Teachers might be brave and rebellious enough to openly “dis” the faculty dress code, but telling a parent what is actually on their minds would be a stretch even for a teacher who has snapped. Teachers might think it, but they are not geared to be directly confrontational, so they bite their lip and walk away. They are very selective about the battles they fight, which are generally very few. They are much more likely to unload at home than they are on the job. However, God in his infinite wisdom provided teachers the perfect opportunity to unload on the job – RETIREMENT! Retirement is the emancipation of a teacher’s soul and spirit. Once they say the magic words, “I am retiring,” IT IS ON! At that point, it becomes their choice whether they remain docile and polite or let their hair down and go for the jugular. What can the establishment or parents do if a retiring teacher speaks his/her mind – FIRE them? Well, maybe, but it is not likely. However, after years of engineered submissiveness, few retiring teachers exercise the freedom to tell parents what is really on their minds, but if they did, it might not be strange to hear them say . . . .

  1. Yes, I need volunteers in my classroom, but not you;
  2. Your child is at a stage of his life where he must decide on a career or prison;
  3. Your child needs me more than I need him;
  4. Sure, your child can take the test over if he does poorly. How about this time next year?
  5. What is the best way for you to help your child with her classwork? How about stop texting her during class?
  6. I agree your child is not a bully. He’s a predator;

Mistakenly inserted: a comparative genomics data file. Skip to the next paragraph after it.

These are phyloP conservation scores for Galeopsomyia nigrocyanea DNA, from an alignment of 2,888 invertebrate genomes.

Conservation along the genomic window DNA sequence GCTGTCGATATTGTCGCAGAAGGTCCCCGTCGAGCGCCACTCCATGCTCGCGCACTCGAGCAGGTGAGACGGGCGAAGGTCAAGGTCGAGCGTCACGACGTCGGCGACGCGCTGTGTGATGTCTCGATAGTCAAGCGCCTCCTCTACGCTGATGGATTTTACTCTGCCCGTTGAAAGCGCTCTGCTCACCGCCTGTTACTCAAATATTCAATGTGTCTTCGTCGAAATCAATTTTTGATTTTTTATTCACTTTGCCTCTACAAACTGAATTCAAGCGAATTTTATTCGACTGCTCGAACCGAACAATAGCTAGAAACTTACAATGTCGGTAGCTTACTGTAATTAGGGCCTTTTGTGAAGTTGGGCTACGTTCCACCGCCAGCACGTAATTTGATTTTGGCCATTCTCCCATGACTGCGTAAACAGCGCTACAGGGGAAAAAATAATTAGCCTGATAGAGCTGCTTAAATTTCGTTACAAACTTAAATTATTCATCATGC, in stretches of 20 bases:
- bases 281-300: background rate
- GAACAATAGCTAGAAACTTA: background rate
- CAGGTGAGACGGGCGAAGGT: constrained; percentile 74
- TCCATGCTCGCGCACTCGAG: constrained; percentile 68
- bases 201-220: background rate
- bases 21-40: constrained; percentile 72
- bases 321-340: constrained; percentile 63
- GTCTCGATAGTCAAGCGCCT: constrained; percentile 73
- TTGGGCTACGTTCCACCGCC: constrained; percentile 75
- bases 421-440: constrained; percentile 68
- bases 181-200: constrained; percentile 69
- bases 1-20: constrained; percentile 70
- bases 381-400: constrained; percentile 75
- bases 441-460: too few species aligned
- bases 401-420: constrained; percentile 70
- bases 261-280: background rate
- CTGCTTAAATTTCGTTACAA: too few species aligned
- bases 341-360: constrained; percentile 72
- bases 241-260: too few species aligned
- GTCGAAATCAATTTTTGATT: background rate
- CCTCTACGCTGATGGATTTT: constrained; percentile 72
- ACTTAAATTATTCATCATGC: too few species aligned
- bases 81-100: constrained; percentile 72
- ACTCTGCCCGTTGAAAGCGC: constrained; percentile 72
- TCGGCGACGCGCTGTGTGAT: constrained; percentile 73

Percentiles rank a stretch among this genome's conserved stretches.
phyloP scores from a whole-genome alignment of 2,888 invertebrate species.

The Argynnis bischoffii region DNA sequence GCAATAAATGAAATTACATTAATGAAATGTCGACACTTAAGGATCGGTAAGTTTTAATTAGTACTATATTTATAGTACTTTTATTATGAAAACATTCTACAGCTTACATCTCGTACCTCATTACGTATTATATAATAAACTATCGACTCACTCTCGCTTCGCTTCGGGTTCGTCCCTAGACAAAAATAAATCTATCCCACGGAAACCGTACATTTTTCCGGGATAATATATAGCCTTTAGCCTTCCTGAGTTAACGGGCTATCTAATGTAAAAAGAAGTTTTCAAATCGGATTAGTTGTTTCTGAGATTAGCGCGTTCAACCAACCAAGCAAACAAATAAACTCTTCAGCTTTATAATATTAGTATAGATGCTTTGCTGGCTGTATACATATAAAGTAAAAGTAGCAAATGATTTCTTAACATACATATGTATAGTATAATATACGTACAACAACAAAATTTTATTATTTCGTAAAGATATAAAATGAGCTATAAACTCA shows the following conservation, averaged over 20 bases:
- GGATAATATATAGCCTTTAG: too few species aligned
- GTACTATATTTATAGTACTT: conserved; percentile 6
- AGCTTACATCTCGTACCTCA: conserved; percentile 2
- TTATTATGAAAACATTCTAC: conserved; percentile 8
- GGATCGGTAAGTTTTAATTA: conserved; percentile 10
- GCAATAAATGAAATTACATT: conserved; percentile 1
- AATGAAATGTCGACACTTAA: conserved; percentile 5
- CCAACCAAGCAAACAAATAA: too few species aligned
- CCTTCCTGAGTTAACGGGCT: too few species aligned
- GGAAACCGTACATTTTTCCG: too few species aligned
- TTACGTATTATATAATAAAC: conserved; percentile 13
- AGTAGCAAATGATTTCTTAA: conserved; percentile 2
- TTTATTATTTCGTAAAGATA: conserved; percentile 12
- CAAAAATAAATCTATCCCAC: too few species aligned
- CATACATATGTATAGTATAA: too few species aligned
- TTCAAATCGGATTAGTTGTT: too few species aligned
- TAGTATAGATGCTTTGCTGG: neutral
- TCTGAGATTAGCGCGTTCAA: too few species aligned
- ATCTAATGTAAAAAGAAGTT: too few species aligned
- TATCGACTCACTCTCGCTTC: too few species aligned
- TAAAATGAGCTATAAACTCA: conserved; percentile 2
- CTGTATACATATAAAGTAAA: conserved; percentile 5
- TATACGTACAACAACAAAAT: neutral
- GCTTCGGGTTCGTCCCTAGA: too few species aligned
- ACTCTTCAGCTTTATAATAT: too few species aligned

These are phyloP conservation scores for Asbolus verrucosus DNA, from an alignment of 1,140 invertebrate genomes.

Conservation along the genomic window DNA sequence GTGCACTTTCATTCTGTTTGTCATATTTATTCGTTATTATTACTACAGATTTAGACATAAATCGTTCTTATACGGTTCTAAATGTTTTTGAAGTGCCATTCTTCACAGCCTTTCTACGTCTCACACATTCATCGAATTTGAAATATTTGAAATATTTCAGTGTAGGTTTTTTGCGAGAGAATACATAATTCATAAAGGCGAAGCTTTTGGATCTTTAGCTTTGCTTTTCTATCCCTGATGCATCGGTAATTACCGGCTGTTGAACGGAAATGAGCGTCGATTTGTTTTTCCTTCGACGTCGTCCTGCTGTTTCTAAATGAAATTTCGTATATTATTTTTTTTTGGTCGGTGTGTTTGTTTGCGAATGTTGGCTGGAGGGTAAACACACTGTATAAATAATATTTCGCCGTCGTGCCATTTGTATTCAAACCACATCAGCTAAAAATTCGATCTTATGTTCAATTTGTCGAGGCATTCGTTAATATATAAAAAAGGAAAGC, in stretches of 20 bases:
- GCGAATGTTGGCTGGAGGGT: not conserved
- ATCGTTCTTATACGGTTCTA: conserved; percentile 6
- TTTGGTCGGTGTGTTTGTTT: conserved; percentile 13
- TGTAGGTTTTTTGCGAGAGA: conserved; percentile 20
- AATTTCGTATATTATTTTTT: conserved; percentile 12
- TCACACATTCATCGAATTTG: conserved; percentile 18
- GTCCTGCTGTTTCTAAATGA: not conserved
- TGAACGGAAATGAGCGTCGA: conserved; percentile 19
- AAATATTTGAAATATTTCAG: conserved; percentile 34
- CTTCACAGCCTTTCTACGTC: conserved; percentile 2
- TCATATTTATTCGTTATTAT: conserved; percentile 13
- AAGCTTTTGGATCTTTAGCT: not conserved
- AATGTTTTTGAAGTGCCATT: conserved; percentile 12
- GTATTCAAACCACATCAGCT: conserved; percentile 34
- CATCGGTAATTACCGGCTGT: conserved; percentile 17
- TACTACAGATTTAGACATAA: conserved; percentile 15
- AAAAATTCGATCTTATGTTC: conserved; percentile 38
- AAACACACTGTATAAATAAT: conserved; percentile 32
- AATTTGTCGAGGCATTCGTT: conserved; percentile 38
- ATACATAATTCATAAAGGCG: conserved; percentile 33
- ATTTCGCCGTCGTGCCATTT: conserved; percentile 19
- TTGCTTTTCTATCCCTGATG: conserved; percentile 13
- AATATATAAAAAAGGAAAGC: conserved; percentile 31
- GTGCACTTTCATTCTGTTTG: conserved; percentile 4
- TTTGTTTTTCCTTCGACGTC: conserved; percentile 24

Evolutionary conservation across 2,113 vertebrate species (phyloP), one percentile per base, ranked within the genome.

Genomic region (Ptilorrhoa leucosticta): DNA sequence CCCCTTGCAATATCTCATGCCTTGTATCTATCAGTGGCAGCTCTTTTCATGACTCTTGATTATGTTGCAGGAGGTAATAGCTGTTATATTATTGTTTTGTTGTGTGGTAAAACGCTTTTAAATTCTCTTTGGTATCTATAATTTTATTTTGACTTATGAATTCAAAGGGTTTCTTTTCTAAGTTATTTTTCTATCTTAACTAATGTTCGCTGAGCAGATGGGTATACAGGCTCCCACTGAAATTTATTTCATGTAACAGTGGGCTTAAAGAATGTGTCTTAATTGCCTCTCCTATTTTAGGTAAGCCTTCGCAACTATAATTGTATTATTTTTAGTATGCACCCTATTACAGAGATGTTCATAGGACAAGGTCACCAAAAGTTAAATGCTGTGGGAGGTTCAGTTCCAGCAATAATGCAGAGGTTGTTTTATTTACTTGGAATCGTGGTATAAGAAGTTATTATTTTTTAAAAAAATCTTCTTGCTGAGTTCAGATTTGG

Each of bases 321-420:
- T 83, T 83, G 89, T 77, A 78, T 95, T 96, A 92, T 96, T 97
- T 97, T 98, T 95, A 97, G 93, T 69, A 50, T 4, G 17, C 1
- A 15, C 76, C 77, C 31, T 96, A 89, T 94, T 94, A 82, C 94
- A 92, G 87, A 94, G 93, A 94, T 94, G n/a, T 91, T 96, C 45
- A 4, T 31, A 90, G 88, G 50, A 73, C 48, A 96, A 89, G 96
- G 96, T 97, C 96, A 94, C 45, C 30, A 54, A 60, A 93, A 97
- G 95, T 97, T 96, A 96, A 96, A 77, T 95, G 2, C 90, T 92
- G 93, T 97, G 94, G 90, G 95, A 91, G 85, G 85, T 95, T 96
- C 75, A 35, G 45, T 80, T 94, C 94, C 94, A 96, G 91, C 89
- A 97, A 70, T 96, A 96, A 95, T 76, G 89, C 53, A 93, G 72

7. Why did I give your child an F on his test? Well, instead of grading on a traditional Bell Curve, I decided to grade on a Color Curve, and your child was wearing the wrong color that day;
  8. Your child’s inability to pass is not a teaching problem. It’s a DNA problem;
  9. Like you, I want what is best for your child, and it is best for you to take your child home and never bring him back here again;
  10. I believe homeschool is the best option for you and your child since I don’t believe I have ever heard of anyone failing homeschool;
  11. I was very impressed with your coloring on your child’s project; and
  12. Go ahead and call the superintendent. He and I had a great discussion about you and your child last night over at couple of beers at Chili’s.

Unfortunately or fortunately, depending on the side of the creek where you stand, retiring teachers are not likely to utter any of these. They might be able to get away with saying such things, but a teacher who has spent twenty-five plus years doing what is right for kids is not likely to display such an acid tongue. With very few exceptions, retiring teachers will continue to bite their tongues and talk with kids and parents as they always have – with compassion, understanding, and class. Why? That is how teachers are made.